A Guide to Tax Deferred Income in Unlisted Real Estate Fundsright-arrow
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by Charter Hall Announcements

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Unlisted real estate income funds are an attractive investment for investors seeking recurring income. These funds generate the majority of income from the rental income of the fund’s underlying properties.  

Distributions are typically paid monthly or quarterly to investors, part of which may include a tax deferred component. What is not well understood is the benefit of the tax deferred component of these distributions to investors, especially those on higher incomes or who invest through a SMSF or allocated pension. 

 

What are tax deferred distributions? 

Tax deferred distributions arise when a fund’s cash distributable income is higher than its net taxable income. The difference arises through tax allowances that can be claimed on the underlying real estate owned by the fund under the Income Tax Assessment Act 1997. The two most common capital allowances are:

  • plant and equipment (depreciating assets) under Division 40 of the Act;
  • building structures under Division 43 of the Act.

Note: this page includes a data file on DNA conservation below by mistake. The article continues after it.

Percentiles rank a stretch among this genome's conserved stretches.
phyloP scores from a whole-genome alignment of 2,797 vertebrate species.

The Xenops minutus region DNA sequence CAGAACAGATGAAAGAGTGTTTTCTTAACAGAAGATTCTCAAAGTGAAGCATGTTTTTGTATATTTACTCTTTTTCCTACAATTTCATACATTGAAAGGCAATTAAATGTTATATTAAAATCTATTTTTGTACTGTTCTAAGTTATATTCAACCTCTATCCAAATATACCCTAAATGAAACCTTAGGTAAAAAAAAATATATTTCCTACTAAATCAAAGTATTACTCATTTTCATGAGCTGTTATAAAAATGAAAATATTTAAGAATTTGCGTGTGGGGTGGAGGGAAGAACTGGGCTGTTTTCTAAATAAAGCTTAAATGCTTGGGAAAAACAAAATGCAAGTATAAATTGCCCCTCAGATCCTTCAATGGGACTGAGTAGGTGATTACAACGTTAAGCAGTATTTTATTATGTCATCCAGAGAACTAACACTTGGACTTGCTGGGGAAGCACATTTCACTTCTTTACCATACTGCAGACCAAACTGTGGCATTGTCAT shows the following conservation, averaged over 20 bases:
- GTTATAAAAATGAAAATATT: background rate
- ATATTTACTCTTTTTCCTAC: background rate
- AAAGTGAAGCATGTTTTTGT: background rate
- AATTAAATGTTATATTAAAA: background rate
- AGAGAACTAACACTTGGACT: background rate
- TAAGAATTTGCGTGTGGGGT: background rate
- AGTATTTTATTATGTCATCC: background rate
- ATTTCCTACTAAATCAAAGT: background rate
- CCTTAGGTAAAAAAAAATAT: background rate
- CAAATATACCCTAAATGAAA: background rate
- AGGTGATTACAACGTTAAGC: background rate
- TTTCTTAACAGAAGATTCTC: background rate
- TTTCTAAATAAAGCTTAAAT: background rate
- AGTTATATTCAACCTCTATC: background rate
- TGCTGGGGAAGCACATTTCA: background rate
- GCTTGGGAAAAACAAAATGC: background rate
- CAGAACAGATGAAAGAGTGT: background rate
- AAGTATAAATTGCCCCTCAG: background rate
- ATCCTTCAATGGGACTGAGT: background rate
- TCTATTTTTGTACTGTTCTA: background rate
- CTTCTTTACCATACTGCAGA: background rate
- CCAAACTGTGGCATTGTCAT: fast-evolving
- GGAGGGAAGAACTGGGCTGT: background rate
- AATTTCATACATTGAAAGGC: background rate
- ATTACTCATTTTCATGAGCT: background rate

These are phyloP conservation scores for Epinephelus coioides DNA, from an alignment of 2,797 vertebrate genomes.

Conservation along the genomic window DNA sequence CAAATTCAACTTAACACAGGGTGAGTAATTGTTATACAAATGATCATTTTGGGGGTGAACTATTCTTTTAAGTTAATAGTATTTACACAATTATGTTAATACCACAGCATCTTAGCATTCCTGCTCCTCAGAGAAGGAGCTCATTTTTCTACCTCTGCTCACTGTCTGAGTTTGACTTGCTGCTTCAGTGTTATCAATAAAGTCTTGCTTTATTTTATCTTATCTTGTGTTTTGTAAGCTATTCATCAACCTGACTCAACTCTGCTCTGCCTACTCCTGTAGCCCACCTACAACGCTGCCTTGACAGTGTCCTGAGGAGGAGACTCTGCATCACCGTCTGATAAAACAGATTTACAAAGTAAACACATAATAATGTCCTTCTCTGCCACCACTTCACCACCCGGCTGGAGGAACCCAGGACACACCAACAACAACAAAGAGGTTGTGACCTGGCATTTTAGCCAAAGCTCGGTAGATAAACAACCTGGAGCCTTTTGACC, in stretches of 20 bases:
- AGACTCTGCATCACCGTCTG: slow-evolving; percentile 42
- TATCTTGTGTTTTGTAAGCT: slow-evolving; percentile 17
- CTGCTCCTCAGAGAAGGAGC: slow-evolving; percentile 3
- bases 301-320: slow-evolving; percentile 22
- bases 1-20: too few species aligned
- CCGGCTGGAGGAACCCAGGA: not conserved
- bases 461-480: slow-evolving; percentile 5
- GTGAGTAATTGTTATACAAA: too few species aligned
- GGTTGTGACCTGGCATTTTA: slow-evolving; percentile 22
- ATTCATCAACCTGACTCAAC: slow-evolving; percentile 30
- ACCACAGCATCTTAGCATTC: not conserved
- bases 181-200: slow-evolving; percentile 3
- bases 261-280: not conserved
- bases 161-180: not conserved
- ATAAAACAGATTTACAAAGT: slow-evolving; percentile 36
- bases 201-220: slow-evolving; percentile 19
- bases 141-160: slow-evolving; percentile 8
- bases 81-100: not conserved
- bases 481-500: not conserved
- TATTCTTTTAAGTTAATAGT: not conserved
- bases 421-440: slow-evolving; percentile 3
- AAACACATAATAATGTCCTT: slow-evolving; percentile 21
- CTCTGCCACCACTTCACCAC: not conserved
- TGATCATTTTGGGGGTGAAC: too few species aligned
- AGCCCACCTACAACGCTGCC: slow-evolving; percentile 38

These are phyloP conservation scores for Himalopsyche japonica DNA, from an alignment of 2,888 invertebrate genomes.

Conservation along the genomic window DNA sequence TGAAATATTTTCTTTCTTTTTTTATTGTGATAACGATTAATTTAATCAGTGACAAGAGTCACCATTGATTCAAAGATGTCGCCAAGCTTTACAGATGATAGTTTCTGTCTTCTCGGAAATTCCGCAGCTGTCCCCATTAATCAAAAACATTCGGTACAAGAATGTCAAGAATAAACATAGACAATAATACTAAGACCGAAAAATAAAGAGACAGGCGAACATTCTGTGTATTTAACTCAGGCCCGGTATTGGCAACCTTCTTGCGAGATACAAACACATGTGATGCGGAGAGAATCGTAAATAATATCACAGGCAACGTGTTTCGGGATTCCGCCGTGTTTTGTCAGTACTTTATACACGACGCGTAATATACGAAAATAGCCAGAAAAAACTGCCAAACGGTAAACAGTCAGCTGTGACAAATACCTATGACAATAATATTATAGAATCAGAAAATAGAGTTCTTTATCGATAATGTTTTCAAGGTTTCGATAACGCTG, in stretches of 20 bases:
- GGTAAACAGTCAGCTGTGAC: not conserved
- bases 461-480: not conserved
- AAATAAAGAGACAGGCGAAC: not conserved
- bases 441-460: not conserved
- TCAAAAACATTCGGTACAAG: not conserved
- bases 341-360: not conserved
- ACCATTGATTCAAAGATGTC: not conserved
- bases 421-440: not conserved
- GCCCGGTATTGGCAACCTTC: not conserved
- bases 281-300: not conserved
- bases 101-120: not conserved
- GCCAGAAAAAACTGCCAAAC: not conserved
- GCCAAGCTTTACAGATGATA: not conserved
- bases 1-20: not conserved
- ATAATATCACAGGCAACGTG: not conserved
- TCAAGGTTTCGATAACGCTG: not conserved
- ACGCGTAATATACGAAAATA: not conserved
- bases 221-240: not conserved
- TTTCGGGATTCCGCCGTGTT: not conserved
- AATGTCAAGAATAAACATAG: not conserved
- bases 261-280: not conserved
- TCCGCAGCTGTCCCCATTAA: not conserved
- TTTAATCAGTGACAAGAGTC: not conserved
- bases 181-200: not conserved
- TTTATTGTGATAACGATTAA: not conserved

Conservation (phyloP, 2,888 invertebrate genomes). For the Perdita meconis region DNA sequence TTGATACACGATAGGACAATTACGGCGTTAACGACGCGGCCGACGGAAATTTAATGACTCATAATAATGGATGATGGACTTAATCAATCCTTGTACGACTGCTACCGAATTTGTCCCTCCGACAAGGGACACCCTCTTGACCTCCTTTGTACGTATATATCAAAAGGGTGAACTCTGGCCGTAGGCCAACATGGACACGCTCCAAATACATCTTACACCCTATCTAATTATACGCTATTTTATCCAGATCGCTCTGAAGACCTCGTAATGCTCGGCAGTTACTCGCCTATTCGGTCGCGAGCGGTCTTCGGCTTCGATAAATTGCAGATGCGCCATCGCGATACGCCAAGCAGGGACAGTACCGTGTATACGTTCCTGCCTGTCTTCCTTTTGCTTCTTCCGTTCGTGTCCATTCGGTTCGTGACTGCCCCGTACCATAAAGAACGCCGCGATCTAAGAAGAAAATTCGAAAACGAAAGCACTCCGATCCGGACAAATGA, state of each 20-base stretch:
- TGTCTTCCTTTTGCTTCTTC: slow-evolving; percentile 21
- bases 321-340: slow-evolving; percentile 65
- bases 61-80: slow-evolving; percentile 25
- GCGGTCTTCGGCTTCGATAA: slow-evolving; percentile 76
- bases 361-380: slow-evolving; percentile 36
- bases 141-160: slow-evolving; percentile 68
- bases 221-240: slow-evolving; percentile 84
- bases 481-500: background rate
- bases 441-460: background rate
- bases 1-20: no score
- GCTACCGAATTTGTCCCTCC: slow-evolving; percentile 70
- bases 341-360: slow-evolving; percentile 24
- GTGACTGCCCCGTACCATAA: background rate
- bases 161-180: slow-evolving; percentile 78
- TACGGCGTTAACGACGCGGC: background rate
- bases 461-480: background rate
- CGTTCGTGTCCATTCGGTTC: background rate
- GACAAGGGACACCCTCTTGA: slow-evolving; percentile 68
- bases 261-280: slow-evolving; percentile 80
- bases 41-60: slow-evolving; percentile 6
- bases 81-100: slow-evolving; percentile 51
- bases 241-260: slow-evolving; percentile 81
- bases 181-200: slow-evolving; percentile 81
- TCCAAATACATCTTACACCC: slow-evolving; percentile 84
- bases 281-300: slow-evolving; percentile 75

Certain borrowing costs and capital raising costs may also be claimed as tax deductions which can also increase the tax deferred component of a distribution.

The amount of the tax deferred component of a distribution will vary depending on a range of factors including the type and age of the asset held by the fund. New properties tend to have higher capital allowances than older properties, and therefore, a fund with a new property will tend to have a higher tax deferred component of the distribution.  

The tax deferred component of the distribution is not assessed as taxable income when it is paid to the investor at their marginal tax rate but is instead applied as a reduction to the tax cost base of the investment (it does not lower the actual dollar amount invested in the fund) when calculating any Capital Gains Tax (CGT) liability. As a result, it maybe ‘deferred’ until the sale or redemption of an investor’s units in the fund when CGT may be paid1.

Therefore, the capital gain (the difference between the sale/redemption price and cost base) will be higher than otherwise would be the case if distributions did not contain any tax deferred component. The investor will have to pay capital gains tax, which if the units have been held for more than 12 months, will be at the concessional CGT rate. 

For individual tax payers, this equates to a 50% discount, meaning only 50% of the gain is taxable at their marginal tax rate. Superannuation funds are entitled to a 33% discount and in some circumstances, can potentially treat the entire gain as tax free. 

 

Benefits of tax deferred income for investors

There are a number of potential benefits depending on the individual circum-stances of investors. These include: